Aphasia is an impairment of language, affecting the production or comprehension of speech and the ability to read or write. Aphasia is always due to a brain injury from a stroke, head trauma, brain tumors or infections. It’s more common in older adults, particularly those who have had a stroke.

Aphasia can be mild or severe dependent on the severity of the damage to language areas of the brain. People who have aphasia may affect the ability to retrieve names of objects, putting words together into sentences, reading, understanding words, finding the “right” words to complete their thoughts. They may also have problems with auditory comprehension (conversation, words or numbers), understanding written words or numbers and writing. More commonly, however, individuals with aphasia can have multiple aspects communication impairments. Unfortunately, I had all aforementioned speech deficits initially after my stroke and still have aphasia problems especially when I’m tired or emotional.

I had inpatient therapy at Baylor Rehabilitation of Dallas for one week and outpatient at Pate Rehab in Anna, TX. I participated in speech therapy 6 hours per day and 5 times per week for 8 months. My speech therapist, Anne, administered several assessments to determine the type of aphasia that affected me.

There are various types of aphasia and I have two of them: Expressive Aphasia & Anomic Aphasia

Other common types of aphasia are:

  1. Broca’s (Expressive) aphasia (non-fluent) – the person knows what he or she wants to say but has difficulty communicating it to others.
  2. Anomic aphasia – the person has word finding difficulties or struggles to find the right words to speak and write.
  3. Wernicke’s (Receptive) aphasia (fluent) – the person can hear others or read words, but may not understand the meaning of the message.
  4. Global aphasia– the person has difficulty speaking and understanding the meaning of the words. The person is unable to read or write. This is the most severe type of aphasia.
  5. Primary progressive aphasia – this type is rare where people slowly lose the ability to talk, read, write and comprehend what they hear in conversations over a period of time.

Coping with aphasia can be difficult and frustrating for many, but you must have strength to overcome. Having aphasia is a loss and grieving is key to heal mentally and spiritually during your recovery. It’s a battle to accept your impairments, to accept others & especially family to deal with your “new normal” and move forward in your life despite aphasia. Feelings of frustration, guilt and embarrassment at the inability to communicate can lead to anger, depression and avoidance of others. I stopped meeting girlfriends for lunch or other social events initially because I was embarrassed and felt I would not be involved in the conversation because my speech was not fluent. Hence, the barrier was me, not my friends.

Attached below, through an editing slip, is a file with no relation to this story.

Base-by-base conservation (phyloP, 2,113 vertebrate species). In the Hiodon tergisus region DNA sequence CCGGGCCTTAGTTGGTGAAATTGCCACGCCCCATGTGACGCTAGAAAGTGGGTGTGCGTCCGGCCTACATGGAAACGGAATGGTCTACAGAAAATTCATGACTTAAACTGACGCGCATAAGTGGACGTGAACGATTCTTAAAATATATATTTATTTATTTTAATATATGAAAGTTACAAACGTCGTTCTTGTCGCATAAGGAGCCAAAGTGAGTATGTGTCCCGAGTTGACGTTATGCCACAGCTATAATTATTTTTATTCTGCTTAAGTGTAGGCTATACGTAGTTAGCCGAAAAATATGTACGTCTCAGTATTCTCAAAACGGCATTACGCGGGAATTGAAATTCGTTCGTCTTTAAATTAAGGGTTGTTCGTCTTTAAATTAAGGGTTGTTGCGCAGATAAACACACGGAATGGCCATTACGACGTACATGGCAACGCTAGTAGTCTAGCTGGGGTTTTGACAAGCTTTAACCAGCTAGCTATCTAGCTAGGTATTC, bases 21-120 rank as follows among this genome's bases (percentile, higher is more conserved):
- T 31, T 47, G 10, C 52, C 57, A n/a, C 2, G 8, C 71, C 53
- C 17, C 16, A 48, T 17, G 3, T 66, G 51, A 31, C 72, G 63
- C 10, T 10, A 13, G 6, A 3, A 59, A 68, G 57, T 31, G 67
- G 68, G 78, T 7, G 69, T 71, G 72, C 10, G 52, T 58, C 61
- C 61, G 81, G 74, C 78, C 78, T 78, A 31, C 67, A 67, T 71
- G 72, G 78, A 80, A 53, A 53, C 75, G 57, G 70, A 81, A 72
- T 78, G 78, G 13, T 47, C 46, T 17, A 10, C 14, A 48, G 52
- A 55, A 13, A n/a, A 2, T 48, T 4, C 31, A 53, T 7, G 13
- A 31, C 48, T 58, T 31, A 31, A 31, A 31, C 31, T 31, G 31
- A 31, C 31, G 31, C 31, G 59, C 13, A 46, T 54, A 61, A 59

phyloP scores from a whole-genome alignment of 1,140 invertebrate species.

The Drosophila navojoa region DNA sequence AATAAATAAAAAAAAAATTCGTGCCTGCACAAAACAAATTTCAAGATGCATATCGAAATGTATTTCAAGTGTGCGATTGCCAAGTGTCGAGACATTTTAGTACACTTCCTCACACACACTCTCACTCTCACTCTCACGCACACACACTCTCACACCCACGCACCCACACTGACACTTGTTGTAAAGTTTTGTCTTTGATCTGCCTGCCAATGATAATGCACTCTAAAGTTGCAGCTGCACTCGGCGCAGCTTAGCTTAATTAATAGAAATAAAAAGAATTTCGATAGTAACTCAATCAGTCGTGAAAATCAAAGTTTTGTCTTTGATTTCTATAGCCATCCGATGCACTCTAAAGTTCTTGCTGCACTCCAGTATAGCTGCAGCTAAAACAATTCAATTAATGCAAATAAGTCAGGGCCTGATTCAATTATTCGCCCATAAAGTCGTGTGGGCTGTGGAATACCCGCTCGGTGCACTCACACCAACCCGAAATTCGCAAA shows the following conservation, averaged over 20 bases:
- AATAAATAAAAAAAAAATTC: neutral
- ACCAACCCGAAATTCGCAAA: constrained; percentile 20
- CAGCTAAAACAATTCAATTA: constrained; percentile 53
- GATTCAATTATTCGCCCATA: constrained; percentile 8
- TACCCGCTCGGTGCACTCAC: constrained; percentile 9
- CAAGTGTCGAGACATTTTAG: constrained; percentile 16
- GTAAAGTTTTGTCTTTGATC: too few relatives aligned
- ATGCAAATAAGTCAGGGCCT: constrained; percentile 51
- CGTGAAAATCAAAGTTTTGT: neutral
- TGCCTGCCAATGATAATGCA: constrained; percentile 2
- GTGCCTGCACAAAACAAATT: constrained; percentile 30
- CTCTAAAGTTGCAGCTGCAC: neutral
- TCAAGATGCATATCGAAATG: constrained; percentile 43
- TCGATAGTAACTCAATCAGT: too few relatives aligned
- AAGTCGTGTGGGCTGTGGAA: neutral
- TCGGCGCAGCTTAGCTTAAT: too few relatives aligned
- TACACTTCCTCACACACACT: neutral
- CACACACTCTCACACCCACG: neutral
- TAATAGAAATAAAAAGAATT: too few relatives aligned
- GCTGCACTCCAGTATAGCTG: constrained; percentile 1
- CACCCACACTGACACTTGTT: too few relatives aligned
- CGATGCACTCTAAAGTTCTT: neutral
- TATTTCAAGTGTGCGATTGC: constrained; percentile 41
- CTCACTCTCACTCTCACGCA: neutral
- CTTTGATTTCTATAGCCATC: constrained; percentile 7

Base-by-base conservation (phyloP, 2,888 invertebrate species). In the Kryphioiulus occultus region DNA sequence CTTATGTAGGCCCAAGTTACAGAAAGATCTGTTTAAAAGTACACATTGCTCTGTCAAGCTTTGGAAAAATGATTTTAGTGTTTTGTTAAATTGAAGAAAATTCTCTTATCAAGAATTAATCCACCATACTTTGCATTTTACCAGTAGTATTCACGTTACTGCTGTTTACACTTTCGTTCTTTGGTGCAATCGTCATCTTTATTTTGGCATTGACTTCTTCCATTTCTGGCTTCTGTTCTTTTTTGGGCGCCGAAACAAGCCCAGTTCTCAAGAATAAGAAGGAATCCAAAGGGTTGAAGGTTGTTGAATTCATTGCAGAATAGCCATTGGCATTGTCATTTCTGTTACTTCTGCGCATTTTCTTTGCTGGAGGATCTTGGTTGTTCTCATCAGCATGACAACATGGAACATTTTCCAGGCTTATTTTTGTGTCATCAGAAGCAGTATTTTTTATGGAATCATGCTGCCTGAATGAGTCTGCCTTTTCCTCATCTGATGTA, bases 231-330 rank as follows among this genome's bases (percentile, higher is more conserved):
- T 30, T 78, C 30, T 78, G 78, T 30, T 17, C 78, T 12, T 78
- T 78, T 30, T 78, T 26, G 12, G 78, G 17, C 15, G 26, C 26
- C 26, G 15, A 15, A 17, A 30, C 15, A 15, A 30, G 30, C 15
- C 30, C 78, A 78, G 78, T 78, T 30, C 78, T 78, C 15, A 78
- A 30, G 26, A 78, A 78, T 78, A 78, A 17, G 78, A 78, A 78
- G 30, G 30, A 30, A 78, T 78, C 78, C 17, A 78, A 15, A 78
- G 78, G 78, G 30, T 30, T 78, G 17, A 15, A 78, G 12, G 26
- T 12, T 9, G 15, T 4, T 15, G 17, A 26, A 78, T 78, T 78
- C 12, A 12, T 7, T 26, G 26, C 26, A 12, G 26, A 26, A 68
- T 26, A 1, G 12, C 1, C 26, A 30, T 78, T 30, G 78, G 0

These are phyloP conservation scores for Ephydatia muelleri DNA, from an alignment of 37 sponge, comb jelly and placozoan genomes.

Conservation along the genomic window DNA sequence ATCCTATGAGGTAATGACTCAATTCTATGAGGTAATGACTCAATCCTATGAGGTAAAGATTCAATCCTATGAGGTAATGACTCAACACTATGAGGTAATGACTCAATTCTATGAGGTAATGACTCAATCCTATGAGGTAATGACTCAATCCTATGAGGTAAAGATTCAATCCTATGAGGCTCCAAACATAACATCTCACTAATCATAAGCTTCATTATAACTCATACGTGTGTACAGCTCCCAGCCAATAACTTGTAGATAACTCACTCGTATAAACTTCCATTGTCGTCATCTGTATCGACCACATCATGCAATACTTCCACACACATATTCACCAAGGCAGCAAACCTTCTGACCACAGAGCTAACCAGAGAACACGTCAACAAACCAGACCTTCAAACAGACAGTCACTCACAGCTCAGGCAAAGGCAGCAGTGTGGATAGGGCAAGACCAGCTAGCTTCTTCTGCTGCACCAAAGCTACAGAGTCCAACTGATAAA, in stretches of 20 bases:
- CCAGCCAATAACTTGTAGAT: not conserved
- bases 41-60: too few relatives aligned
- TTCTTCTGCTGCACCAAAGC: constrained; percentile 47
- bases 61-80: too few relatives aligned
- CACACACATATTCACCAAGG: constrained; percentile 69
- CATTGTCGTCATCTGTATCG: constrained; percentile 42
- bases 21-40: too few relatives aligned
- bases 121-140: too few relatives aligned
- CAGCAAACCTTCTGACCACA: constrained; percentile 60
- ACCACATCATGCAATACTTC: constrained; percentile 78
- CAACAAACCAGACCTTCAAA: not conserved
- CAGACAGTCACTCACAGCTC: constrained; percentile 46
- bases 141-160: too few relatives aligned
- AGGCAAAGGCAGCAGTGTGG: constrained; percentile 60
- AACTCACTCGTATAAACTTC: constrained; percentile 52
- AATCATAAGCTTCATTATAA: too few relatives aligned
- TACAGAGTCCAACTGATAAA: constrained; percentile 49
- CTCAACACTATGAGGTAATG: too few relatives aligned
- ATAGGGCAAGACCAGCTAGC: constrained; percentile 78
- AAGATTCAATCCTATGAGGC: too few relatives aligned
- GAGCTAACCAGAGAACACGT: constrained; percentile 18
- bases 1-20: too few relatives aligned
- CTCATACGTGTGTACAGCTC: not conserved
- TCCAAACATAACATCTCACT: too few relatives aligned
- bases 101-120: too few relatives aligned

People with aphasia may tire easily and show extreme emotional fluctuations particularly early in the recovery process. In fact, sometimes it overwhelms me to where I’m still mentally and physically exhausted. It is a lot of energy to find, write or correct words from sounds or sentences, read and speak your own name and phone number. Like writing this blog!

Family members may also feel strong emotions including anxiety, anger, confusion, depression and despair. A good support system of family and friends are important. As a person with aphasia, I understand family members may feel a sense of loss too, but practice patience. It is normal to go through a grieving process when the one you love develops aphasia. Support groups are valuable to help through this recovery and afterwards too!

If you have a loved one with aphasia, embrace them every day, allow them to keep their personality, laugh, cry and pray for them! Believe! Faith! Love!

~Celeste Larkins

 

We’re Hiring!

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BIND has an immediate opening for a Program Director and a Unit Coordinator.  To apply, send a cover letter with your resume by email to info@thebind.org or by fax to 972-769-2464.

Job Descriptions can be found here: Program Director, Unit Coordinator

Have you heard the BIG news? 

The Moody Foundation has awarded us with a lead gift to support capacity growth.  We’re thrilled to partner with them to ensure that brain injury survivors in the Dallas area can join our program.  Because of their support, we’ll be able to do even more to fuel hope, restore purpose and connect survivors to the community.

Stroke: The More You Know

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Stroke Awareness Facts 

(From The National Stroke Association)

May is National Stroke Awareness Month when the National Stroke Association is turning its attention to the alarming number of strokes in young Americans. Over the last decade, there has been a spike of 44% in the number of young Americans (under 45 years) hospitalized due to stroke. This animated video, “Young Stroke: An Unexpected Reality,” focuses on the unique challenges faced by young stroke survivors and offers a wide range of resources to support stroke survivors in their recovery journeys.